The Russian Federation is a country offering tremendous growth potential due to its fast-paced economic development. The Russian population's propensity to consume is, meanwhile, comparable to that of Western countries - the important difference being that consumer needs are far from being satisfied.
Despite this positive starting position, just a few Western companies have managed to find their way into the Russian soul and successfully establish their brands in Russia. Many companies ignore the large cultural differences between East and West in their brand positioning and communications, and therefore fail.
Creative Advantage has been conducting research into the challenges of geographic brand transfer and the positioning of Western brands in the Russian market since 2005. Through more than 250 in-depth interviews and several consumer workshops for a broad spectrum of international companies, Creative Advantage has developed a deep understanding of the Russian consumer.
Among the major characteristics of their behaviour is consumers' willingness to spend a large part of their disposable income on luxury goods such as designer clothes. Appearances and prestige have been an important part of Russian culture ever since the time of the Tsars. Given the fast-changing societal developments, Russians prefer to look good today rather than saving the money for future purchases.
As brands had just become available after the break-up of the Soviet Union, Russians are very open to trying new products. This leads to much lower brand loyalty compared with Western Europeans. Yet in their search for new goods, Russians value product quality extremely highly, because there is still a flourishing trade of brand copies.
Marketers should keep these consumer characteristics in mind, when planning the communication strategy for their brands. Creative Advantage's research delivers some key insights in this area.
Strong solidarity with a small circle of trusted friends - typical of Russian culture - influences product trials, and not always positively. In a dynamic consumer environment where little trust is placed in local manufacturers, brand recommendations from friends and family are valuable guides in the choice process, and tend to have a lasting impact on consumer behaviour.
This fact offers a promising starting point for viral marketing. Personal recommendations are more valuable in influencing the acceptance and spread of brands than most traditional advertising tools.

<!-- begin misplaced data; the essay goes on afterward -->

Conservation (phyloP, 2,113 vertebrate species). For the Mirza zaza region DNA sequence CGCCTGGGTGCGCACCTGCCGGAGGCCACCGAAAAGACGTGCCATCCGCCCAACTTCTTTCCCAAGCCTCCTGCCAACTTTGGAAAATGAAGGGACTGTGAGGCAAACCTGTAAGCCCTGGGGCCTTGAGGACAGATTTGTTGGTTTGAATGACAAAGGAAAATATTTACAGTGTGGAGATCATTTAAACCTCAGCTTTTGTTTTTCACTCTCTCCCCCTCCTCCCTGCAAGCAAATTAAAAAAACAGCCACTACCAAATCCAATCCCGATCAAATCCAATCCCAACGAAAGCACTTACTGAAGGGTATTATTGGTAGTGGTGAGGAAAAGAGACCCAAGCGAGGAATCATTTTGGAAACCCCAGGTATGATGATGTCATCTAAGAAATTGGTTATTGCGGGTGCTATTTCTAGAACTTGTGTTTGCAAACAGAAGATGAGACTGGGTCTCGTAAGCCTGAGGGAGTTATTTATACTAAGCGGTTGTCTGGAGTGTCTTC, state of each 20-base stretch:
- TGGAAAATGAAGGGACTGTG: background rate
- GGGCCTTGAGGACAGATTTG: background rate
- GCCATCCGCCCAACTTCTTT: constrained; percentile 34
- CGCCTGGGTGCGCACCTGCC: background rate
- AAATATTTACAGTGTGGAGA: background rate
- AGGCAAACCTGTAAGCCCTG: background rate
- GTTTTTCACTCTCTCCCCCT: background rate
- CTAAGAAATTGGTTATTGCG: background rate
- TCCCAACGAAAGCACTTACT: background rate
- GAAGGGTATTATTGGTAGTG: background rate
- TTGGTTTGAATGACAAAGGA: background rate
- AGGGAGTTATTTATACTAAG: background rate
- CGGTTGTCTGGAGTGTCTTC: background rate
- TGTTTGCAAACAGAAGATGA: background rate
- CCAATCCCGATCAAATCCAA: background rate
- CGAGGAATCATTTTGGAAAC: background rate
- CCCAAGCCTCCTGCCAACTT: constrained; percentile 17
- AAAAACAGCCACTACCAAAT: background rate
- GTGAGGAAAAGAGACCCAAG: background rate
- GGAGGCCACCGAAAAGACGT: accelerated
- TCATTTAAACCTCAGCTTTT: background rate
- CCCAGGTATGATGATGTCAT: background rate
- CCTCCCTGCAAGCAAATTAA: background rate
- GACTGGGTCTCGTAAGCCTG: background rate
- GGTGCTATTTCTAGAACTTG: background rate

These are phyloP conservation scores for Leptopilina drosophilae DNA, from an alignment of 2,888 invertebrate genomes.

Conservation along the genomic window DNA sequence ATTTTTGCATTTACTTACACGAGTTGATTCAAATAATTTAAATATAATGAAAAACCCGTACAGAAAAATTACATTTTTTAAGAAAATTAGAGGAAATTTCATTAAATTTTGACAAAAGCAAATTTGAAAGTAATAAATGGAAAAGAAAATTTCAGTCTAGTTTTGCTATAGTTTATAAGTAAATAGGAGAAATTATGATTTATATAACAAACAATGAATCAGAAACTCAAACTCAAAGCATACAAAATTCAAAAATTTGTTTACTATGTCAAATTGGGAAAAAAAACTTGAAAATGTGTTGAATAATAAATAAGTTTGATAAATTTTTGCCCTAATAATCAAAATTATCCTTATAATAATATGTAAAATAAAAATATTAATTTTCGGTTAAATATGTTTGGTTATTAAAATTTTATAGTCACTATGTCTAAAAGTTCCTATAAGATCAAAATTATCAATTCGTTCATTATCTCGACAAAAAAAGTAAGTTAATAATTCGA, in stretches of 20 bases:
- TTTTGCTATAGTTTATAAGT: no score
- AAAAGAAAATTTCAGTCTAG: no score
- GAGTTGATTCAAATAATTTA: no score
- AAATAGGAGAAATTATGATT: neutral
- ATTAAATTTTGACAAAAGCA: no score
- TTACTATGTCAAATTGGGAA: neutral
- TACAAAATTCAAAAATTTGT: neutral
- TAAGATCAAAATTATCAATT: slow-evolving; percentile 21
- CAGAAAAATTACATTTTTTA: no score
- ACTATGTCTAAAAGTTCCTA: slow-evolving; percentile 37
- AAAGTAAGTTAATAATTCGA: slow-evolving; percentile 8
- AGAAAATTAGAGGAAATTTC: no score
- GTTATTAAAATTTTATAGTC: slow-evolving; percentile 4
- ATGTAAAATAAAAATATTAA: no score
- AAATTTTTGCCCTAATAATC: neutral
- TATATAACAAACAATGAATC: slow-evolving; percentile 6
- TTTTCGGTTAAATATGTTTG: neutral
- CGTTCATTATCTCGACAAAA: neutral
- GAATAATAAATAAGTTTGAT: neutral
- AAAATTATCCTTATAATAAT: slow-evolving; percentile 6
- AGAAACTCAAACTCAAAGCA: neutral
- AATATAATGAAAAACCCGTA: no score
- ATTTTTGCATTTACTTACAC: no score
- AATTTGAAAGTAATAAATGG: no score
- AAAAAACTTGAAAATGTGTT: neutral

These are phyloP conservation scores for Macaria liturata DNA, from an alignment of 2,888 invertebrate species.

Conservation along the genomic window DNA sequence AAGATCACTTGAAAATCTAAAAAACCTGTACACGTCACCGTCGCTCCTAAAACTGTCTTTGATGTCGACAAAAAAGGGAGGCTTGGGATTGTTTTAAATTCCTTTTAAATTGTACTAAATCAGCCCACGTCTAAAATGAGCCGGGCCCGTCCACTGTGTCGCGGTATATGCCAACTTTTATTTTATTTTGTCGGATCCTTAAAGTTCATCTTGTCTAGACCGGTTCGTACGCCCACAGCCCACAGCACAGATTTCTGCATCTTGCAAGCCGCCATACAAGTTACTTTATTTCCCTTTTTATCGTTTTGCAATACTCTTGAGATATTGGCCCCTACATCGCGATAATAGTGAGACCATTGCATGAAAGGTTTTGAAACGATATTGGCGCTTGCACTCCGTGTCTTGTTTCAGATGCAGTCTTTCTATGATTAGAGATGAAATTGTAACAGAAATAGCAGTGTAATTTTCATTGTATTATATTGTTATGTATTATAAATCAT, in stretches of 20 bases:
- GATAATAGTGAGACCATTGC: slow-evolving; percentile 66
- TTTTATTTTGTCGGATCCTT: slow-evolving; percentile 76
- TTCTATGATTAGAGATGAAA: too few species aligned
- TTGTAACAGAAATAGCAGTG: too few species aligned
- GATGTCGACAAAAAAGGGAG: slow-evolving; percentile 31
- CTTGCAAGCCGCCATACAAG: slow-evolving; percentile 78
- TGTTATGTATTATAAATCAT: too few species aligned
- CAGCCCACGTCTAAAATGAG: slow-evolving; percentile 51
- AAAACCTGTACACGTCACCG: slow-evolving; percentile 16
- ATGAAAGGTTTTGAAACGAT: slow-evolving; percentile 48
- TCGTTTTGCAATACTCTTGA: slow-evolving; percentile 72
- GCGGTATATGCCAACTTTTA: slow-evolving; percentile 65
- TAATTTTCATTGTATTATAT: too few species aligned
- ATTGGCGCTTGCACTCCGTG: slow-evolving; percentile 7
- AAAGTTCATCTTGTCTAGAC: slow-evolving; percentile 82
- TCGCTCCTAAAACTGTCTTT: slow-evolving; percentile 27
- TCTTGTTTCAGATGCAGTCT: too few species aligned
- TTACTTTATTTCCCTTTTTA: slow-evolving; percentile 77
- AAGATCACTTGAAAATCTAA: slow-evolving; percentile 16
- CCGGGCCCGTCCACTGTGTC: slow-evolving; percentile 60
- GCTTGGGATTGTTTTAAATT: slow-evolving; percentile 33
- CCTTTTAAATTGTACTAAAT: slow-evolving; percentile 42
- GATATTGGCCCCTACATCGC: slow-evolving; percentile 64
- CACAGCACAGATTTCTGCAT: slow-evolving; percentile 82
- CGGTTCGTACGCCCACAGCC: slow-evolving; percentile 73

Russians regard advertising with scepticism. In the majority of the Creative Advantage consumer workshops, spontaneous brand awareness for household FMCG brands was low. And part of the explanation for this low brand awareness is the generally poor level of advertising knowledge.
However, it was clear Russian consumers particularly value making brand choices independently of any influence from advertising and brand image. Nevertheless, irrespective of consumers' claims to the contrary, prompted advertising awareness is on a similar level to many Western countries.
Advertising that communicates authentic or credible "stories" of everyday life and that offers identification potential for the viewer is generally positively perceived. Communication should, therefore, convey "real-life stories" with high relevance for the target audience.
An example of advertising that is well received by consumers is the Winston campaign. A further example is the poster campaign for the mobile network provider Megafon, which played on the new-found middle-class passion for travel by depicting holidaymakers at popular worldwide destinations, such as the Pyramids in Cairo, the Eiffel Tower in Paris and the Statue of Liberty in New York.
By contrast, Western ads dubbed with voiceovers come across very badly. Consumers consider Western advertising that is simply language-adapted and run in Russia to show a lack of cultural respect.
Traditional values play an important role in Russian society. Parents and women are accorded particular respect, which greatly restricts the extent to which international advertising targeted specifically at women can be directly transferred to the Russian market.
Particular caution is advisable in Russia with regard to permissive advertising. This topic is even happily avoided by younger consumers in discussion groups. The saying "V Sowjetskom Soyuze seksa net" (We don't have sex in the Soviet Union) is still often quoted today, albeit apparently only as a joke.
But, for example, the poster campaign in Tchelyabinsk for the mobile phone brand Sagem caused great uproar with its strapline: "Caress your ear." Many older residents considered the ad immoral and impure; their strong protest led to the poster being withdrawn.
With a well-considered positioning and communication strategy, the risks of entering the market can be minimised. Once companies have researched the rules of the market specific to their industry, the door to market and consumer understanding swings wide open.
- Valentina Glubokovskaya is a consultant at Creative Advantage.